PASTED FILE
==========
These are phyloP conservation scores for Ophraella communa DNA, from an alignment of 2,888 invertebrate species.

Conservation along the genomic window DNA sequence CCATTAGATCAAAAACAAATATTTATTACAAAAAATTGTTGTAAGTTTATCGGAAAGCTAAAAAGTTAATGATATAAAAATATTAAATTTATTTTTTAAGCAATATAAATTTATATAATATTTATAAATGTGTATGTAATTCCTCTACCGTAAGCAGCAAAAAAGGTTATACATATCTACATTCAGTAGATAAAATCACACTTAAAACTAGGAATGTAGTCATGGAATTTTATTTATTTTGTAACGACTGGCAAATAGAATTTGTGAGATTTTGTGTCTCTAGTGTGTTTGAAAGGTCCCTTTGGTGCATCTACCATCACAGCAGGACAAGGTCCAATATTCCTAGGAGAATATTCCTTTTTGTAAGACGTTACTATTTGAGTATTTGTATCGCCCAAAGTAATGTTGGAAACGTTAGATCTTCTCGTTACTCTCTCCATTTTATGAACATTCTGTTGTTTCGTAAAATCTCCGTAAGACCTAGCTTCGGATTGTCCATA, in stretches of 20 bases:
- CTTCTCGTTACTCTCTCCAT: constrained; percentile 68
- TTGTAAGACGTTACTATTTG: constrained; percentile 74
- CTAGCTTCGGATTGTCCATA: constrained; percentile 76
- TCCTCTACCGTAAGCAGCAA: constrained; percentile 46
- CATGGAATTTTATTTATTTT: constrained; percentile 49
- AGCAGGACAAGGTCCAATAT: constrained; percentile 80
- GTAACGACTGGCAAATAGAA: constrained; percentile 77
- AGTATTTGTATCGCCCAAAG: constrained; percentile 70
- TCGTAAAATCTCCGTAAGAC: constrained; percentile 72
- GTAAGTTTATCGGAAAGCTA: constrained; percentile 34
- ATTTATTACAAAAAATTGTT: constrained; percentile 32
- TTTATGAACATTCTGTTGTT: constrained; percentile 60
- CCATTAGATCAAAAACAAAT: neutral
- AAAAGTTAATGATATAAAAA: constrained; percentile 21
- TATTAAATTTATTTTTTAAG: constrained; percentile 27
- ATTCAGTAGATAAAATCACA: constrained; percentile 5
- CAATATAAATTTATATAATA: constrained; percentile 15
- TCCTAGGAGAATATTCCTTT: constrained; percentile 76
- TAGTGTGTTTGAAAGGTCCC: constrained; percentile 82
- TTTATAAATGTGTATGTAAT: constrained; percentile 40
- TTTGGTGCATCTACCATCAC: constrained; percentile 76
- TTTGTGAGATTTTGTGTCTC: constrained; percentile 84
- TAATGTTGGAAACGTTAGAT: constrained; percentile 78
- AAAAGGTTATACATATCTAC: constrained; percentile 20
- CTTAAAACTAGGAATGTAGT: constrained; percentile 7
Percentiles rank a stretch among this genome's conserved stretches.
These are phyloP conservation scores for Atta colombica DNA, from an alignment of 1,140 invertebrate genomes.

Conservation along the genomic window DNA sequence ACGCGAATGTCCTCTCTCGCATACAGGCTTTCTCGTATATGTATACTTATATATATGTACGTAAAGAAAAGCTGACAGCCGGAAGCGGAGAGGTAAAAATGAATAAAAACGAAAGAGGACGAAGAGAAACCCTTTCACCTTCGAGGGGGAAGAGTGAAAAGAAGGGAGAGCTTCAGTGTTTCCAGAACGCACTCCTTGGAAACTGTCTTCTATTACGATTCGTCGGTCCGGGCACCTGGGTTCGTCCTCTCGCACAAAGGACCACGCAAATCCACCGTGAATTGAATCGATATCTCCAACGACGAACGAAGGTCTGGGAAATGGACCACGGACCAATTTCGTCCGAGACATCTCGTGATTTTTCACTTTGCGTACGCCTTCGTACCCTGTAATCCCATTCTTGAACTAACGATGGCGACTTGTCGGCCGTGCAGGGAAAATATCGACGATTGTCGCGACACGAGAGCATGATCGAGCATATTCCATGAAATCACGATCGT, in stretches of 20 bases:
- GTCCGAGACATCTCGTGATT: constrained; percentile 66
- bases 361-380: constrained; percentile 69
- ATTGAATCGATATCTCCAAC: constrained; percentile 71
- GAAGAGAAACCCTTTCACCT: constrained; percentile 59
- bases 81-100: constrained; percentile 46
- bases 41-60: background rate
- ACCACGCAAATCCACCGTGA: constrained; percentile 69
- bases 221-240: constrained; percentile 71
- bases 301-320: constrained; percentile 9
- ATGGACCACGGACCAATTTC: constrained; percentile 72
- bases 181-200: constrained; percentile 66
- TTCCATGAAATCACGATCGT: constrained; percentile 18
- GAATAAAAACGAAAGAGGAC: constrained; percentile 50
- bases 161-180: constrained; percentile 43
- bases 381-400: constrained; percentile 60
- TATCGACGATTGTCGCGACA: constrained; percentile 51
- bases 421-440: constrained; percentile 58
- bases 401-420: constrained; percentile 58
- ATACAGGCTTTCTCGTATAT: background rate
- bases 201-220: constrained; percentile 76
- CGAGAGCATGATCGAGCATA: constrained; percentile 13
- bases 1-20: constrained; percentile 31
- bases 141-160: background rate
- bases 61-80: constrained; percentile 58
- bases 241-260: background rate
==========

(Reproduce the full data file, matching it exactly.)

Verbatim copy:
These are phyloP conservation scores for Ophraella communa DNA, from an alignment of 2,888 invertebrate species.

Conservation along the genomic window DNA sequence CCATTAGATCAAAAACAAATATTTATTACAAAAAATTGTTGTAAGTTTATCGGAAAGCTAAAAAGTTAATGATATAAAAATATTAAATTTATTTTTTAAGCAATATAAATTTATATAATATTTATAAATGTGTATGTAATTCCTCTACCGTAAGCAGCAAAAAAGGTTATACATATCTACATTCAGTAGATAAAATCACACTTAAAACTAGGAATGTAGTCATGGAATTTTATTTATTTTGTAACGACTGGCAAATAGAATTTGTGAGATTTTGTGTCTCTAGTGTGTTTGAAAGGTCCCTTTGGTGCATCTACCATCACAGCAGGACAAGGTCCAATATTCCTAGGAGAATATTCCTTTTTGTAAGACGTTACTATTTGAGTATTTGTATCGCCCAAAGTAATGTTGGAAACGTTAGATCTTCTCGTTACTCTCTCCATTTTATGAACATTCTGTTGTTTCGTAAAATCTCCGTAAGACCTAGCTTCGGATTGTCCATA, in stretches of 20 bases:
- CTTCTCGTTACTCTCTCCAT: constrained; percentile 68
- TTGTAAGACGTTACTATTTG: constrained; percentile 74
- CTAGCTTCGGATTGTCCATA: constrained; percentile 76
- TCCTCTACCGTAAGCAGCAA: constrained; percentile 46
- CATGGAATTTTATTTATTTT: constrained; percentile 49
- AGCAGGACAAGGTCCAATAT: constrained; percentile 80
- GTAACGACTGGCAAATAGAA: constrained; percentile 77
- AGTATTTGTATCGCCCAAAG: constrained; percentile 70
- TCGTAAAATCTCCGTAAGAC: constrained; percentile 72
- GTAAGTTTATCGGAAAGCTA: constrained; percentile 34
- ATTTATTACAAAAAATTGTT: constrained; percentile 32
- TTTATGAACATTCTGTTGTT: constrained; percentile 60
- CCATTAGATCAAAAACAAAT: neutral
- AAAAGTTAATGATATAAAAA: constrained; percentile 21
- TATTAAATTTATTTTTTAAG: constrained; percentile 27
- ATTCAGTAGATAAAATCACA: constrained; percentile 5
- CAATATAAATTTATATAATA: constrained; percentile 15
- TCCTAGGAGAATATTCCTTT: constrained; percentile 76
- TAGTGTGTTTGAAAGGTCCC: constrained; percentile 82
- TTTATAAATGTGTATGTAAT: constrained; percentile 40
- TTTGGTGCATCTACCATCAC: constrained; percentile 76
- TTTGTGAGATTTTGTGTCTC: constrained; percentile 84
- TAATGTTGGAAACGTTAGAT: constrained; percentile 78
- AAAAGGTTATACATATCTAC: constrained; percentile 20
- CTTAAAACTAGGAATGTAGT: constrained; percentile 7
Percentiles rank a stretch among this genome's conserved stretches.
These are phyloP conservation scores for Atta colombica DNA, from an alignment of 1,140 invertebrate genomes.

Conservation along the genomic window DNA sequence ACGCGAATGTCCTCTCTCGCATACAGGCTTTCTCGTATATGTATACTTATATATATGTACGTAAAGAAAAGCTGACAGCCGGAAGCGGAGAGGTAAAAATGAATAAAAACGAAAGAGGACGAAGAGAAACCCTTTCACCTTCGAGGGGGAAGAGTGAAAAGAAGGGAGAGCTTCAGTGTTTCCAGAACGCACTCCTTGGAAACTGTCTTCTATTACGATTCGTCGGTCCGGGCACCTGGGTTCGTCCTCTCGCACAAAGGACCACGCAAATCCACCGTGAATTGAATCGATATCTCCAACGACGAACGAAGGTCTGGGAAATGGACCACGGACCAATTTCGTCCGAGACATCTCGTGATTTTTCACTTTGCGTACGCCTTCGTACCCTGTAATCCCATTCTTGAACTAACGATGGCGACTTGTCGGCCGTGCAGGGAAAATATCGACGATTGTCGCGACACGAGAGCATGATCGAGCATATTCCATGAAATCACGATCGT, in stretches of 20 bases:
- GTCCGAGACATCTCGTGATT: constrained; percentile 66
- bases 361-380: constrained; percentile 69
- ATTGAATCGATATCTCCAAC: constrained; percentile 71
- GAAGAGAAACCCTTTCACCT: constrained; percentile 59
- bases 81-100: constrained; percentile 46
- bases 41-60: background rate
- ACCACGCAAATCCACCGTGA: constrained; percentile 69
- bases 221-240: constrained; percentile 71
- bases 301-320: constrained; percentile 9
- ATGGACCACGGACCAATTTC: constrained; percentile 72
- bases 181-200: constrained; percentile 66
- TTCCATGAAATCACGATCGT: constrained; percentile 18
- GAATAAAAACGAAAGAGGAC: constrained; percentile 50
- bases 161-180: constrained; percentile 43
- bases 381-400: constrained; percentile 60
- TATCGACGATTGTCGCGACA: constrained; percentile 51
- bases 421-440: constrained; percentile 58
- bases 401-420: constrained; percentile 58
- ATACAGGCTTTCTCGTATAT: background rate
- bases 201-220: constrained; percentile 76
- CGAGAGCATGATCGAGCATA: constrained; percentile 13
- bases 1-20: constrained; percentile 31
- bases 141-160: background rate
- bases 61-80: constrained; percentile 58
- bases 241-260: background rate